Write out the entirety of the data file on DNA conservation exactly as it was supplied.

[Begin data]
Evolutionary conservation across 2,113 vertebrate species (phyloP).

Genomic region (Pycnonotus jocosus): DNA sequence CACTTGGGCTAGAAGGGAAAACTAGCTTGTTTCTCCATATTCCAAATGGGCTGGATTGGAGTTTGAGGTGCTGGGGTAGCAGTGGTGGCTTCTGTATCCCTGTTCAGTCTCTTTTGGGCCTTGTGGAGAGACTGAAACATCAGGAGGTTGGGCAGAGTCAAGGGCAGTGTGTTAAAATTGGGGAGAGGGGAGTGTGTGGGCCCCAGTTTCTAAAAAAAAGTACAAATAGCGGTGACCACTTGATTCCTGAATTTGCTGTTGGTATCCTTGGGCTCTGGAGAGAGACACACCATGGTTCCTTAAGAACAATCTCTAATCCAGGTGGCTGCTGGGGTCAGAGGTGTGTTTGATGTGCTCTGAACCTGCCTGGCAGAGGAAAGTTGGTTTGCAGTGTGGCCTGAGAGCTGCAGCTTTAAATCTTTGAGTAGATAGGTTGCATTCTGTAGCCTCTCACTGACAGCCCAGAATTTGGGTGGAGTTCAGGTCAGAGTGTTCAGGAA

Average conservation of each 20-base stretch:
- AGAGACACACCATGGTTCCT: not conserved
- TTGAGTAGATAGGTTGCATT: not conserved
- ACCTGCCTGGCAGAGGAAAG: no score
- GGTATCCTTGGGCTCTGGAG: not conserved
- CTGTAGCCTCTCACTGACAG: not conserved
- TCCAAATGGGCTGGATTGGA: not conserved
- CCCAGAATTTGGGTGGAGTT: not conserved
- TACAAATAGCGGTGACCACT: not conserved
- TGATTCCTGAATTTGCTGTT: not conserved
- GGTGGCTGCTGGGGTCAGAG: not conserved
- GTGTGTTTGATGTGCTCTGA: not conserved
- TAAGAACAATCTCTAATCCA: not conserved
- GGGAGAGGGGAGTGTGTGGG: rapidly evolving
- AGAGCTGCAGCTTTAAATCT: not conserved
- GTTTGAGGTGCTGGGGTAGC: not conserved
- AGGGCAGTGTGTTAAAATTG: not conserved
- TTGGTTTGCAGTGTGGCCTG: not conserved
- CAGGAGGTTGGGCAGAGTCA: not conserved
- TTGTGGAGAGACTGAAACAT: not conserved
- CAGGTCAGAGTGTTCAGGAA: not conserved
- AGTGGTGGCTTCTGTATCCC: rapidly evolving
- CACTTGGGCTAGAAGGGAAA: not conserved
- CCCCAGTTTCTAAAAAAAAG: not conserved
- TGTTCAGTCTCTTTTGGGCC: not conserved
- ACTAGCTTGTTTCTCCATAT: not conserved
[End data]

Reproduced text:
Evolutionary conservation across 2,113 vertebrate species (phyloP).

Genomic region (Pycnonotus jocosus): DNA sequence CACTTGGGCTAGAAGGGAAAACTAGCTTGTTTCTCCATATTCCAAATGGGCTGGATTGGAGTTTGAGGTGCTGGGGTAGCAGTGGTGGCTTCTGTATCCCTGTTCAGTCTCTTTTGGGCCTTGTGGAGAGACTGAAACATCAGGAGGTTGGGCAGAGTCAAGGGCAGTGTGTTAAAATTGGGGAGAGGGGAGTGTGTGGGCCCCAGTTTCTAAAAAAAAGTACAAATAGCGGTGACCACTTGATTCCTGAATTTGCTGTTGGTATCCTTGGGCTCTGGAGAGAGACACACCATGGTTCCTTAAGAACAATCTCTAATCCAGGTGGCTGCTGGGGTCAGAGGTGTGTTTGATGTGCTCTGAACCTGCCTGGCAGAGGAAAGTTGGTTTGCAGTGTGGCCTGAGAGCTGCAGCTTTAAATCTTTGAGTAGATAGGTTGCATTCTGTAGCCTCTCACTGACAGCCCAGAATTTGGGTGGAGTTCAGGTCAGAGTGTTCAGGAA

Average conservation of each 20-base stretch:
- AGAGACACACCATGGTTCCT: not conserved
- TTGAGTAGATAGGTTGCATT: not conserved
- ACCTGCCTGGCAGAGGAAAG: no score
- GGTATCCTTGGGCTCTGGAG: not conserved
- CTGTAGCCTCTCACTGACAG: not conserved
- TCCAAATGGGCTGGATTGGA: not conserved
- CCCAGAATTTGGGTGGAGTT: not conserved
- TACAAATAGCGGTGACCACT: not conserved
- TGATTCCTGAATTTGCTGTT: not conserved
- GGTGGCTGCTGGGGTCAGAG: not conserved
- GTGTGTTTGATGTGCTCTGA: not conserved
- TAAGAACAATCTCTAATCCA: not conserved
- GGGAGAGGGGAGTGTGTGGG: rapidly evolving
- AGAGCTGCAGCTTTAAATCT: not conserved
- GTTTGAGGTGCTGGGGTAGC: not conserved
- AGGGCAGTGTGTTAAAATTG: not conserved
- TTGGTTTGCAGTGTGGCCTG: not conserved
- CAGGAGGTTGGGCAGAGTCA: not conserved
- TTGTGGAGAGACTGAAACAT: not conserved
- CAGGTCAGAGTGTTCAGGAA: not conserved
- AGTGGTGGCTTCTGTATCCC: rapidly evolving
- CACTTGGGCTAGAAGGGAAA: not conserved
- CCCCAGTTTCTAAAAAAAAG: not conserved
- TGTTCAGTCTCTTTTGGGCC: not conserved
- ACTAGCTTGTTTCTCCATAT: not conserved